Research indicates that there are certain points in the menstrual cycle where the risk of soft tissue injuries may be increased due to the effects of hormone fluctuations on ligaments, muscles and tendons. For example, the time most associated with an increase in risk of anterior cruciate ligament (ACL) injuries, the key stabilising ligament in the knee, is when oestrogen levels peak, just prior to ovulation.

This is because high oestrogen levels are linked with increases in joint laxity and changes in neuromuscular control. This means that the stability of the knee may alter and the muscles surrounding them may activate differently. It does not mean that an athlete should stop training, but, instead, by tracking and monitoring their cycle, they can adapt their preparation, training and nutrition in advance to lower the risk of ACL injuries during this window. There are many free menstrual cycle tracking apps available (Clue, Fitrwoman and Flo to name a few) where an athlete can simply note the day they start bleeding, how long for and any associated symptoms such as pain, mood changes, energy levels or sleep quality etc. This information is extremely useful to discover how an athletes menstrual cycle affect them and how they can adapt their training around it.

A barrier to performance

Female athletes:

  • 74% reported their menstrual cycle negatively affected their performance
  • 75% had never discussed their menstrual cycle with their coach
  • 72% received no education regarding exercise and their menstrual cycle

The lack of discussion in the wider domain and the lingering sense of taboo and embarrassment around what is, in fact, a natural process is often driven by the fact that there is very little education available on how the menstrual cycle relates to exercise and well-being.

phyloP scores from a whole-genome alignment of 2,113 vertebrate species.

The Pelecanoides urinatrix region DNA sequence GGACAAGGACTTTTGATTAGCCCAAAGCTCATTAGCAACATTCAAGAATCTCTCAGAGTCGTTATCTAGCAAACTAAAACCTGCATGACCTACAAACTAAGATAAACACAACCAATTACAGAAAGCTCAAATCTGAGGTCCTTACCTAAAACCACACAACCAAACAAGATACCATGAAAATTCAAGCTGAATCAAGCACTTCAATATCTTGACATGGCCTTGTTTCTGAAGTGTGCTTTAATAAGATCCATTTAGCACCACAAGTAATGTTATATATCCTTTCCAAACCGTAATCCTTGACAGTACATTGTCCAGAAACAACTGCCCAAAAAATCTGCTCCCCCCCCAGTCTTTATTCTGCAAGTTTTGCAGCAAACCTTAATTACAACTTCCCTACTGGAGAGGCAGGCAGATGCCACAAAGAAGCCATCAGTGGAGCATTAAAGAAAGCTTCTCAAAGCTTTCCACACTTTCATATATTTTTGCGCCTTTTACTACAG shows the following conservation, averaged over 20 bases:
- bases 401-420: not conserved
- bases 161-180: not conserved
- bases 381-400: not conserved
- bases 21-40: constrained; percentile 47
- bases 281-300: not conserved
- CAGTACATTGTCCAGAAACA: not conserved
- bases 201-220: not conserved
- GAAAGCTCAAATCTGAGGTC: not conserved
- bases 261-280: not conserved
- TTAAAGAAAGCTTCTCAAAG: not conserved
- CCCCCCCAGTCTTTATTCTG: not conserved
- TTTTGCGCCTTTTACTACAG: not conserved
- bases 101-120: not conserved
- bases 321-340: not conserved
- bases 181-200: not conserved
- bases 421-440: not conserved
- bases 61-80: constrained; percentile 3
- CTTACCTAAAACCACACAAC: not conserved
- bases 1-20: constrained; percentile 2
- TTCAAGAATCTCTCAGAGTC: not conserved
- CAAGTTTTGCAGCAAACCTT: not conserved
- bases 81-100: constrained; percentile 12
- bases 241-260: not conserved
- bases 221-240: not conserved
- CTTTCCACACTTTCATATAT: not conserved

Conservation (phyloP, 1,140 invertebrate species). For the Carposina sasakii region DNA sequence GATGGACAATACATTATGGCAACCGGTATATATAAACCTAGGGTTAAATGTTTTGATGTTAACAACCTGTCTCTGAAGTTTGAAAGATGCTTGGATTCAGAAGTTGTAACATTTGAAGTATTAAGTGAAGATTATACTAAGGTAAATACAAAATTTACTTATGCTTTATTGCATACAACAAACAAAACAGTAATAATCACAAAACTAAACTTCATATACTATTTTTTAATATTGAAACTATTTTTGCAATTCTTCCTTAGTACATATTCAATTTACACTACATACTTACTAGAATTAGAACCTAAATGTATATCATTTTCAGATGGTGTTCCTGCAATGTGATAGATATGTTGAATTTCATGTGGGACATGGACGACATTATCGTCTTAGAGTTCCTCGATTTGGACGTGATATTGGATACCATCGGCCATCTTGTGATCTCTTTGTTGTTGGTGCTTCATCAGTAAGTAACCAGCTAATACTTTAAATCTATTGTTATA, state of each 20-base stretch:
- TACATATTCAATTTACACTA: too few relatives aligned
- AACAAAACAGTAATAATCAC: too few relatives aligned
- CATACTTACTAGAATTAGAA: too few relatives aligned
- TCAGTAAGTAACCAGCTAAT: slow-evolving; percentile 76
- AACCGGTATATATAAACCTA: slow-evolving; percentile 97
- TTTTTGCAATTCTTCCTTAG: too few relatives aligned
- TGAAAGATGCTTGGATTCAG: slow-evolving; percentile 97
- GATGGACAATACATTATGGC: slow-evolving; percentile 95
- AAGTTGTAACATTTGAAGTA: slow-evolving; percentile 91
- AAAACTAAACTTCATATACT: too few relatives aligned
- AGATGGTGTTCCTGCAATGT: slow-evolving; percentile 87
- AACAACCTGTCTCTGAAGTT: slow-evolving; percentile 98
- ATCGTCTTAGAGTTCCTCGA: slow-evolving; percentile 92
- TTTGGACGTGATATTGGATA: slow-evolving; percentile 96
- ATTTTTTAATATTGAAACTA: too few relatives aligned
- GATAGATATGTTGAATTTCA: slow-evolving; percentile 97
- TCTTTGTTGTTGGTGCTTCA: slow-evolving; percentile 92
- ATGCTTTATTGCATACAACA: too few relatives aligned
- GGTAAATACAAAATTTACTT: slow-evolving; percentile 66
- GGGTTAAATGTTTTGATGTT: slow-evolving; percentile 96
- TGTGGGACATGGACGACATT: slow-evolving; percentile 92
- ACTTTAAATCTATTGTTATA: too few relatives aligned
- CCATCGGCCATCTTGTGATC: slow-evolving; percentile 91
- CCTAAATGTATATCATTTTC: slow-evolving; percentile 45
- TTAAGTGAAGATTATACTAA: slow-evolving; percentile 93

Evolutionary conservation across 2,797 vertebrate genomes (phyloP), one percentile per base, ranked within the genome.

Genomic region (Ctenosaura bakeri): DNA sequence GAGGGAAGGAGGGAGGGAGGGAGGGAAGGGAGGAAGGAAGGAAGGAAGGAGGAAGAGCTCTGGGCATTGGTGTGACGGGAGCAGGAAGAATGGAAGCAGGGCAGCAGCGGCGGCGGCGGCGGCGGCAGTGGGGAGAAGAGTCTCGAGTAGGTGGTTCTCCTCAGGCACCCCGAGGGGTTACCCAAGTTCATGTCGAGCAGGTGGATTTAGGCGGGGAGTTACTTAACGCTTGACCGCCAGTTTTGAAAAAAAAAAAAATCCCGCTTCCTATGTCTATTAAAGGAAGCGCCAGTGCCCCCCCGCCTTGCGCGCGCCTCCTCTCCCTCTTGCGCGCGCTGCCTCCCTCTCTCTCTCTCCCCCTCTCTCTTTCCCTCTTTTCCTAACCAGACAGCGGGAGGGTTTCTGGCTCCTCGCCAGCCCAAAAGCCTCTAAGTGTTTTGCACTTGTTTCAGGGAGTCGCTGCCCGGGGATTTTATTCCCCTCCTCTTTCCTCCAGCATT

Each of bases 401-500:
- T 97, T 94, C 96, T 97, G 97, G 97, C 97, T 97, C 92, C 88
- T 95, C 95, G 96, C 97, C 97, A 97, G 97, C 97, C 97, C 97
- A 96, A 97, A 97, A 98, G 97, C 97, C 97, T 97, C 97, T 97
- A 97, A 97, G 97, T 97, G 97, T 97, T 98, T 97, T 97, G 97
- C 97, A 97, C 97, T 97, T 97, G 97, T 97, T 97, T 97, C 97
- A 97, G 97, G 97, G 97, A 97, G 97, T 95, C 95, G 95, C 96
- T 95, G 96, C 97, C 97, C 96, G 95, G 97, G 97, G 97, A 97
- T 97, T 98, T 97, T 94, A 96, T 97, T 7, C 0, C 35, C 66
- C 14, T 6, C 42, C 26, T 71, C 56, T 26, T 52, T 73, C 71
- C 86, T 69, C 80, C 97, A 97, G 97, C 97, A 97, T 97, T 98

Rough guidance for a menstrual cycle training schedule:

Based on a ‘typical cycle’ of 28 days.  Be sure to adapt this according to your cycle.

Phase 1 – 1st to last day of your period (e.g. days 1-5)

Oestrogen and progesterone are at their lowest during your period.  Inflammatory response affecting your recovery from exercise, a higher illness risk and higher blood pressure.  Greater cognitive function so an ideal time to learn a new coordination skill.  Focus on high intensity training and strength training.  The release of endorphins will help you relieve tension and feel happier.

Phase 2 – From end of your period until just before ovulation (e.g. days 6-14)

Oestrogen levels peak while progesterone levels stay low.  You’ll feel good, have energy, have a higher pain threshold and recover quicker.  Go large on your training! High intensity strength and power training.  Go for personal bests.  Watch out for increased joint laxity (too flexible).  Higher risk of ACL injury.  Blood sugar levels should be balanced, so you’ll find it easier to eat well (less sugar, instant energy foods).

Phase 3 – From ovulation until your hormones start to drop, usually lasts 9 days (e.g. days 15-23)

Oestrogen levels drop off with ovulation, then both oestrogen and progesterone start to rise and remain high.  You may experience pain, reduced strength, increased heart rate, increased appetite, increased emotions, reduced immunity and increased body temperature.  Reduce training intensity, focus on endurance, aerobic capacity and flexibility  Focus more on eating proactively real food including fat and protein. Prioritise sleep.

Phase 4 – The days just before your period (e.g. days 24-28)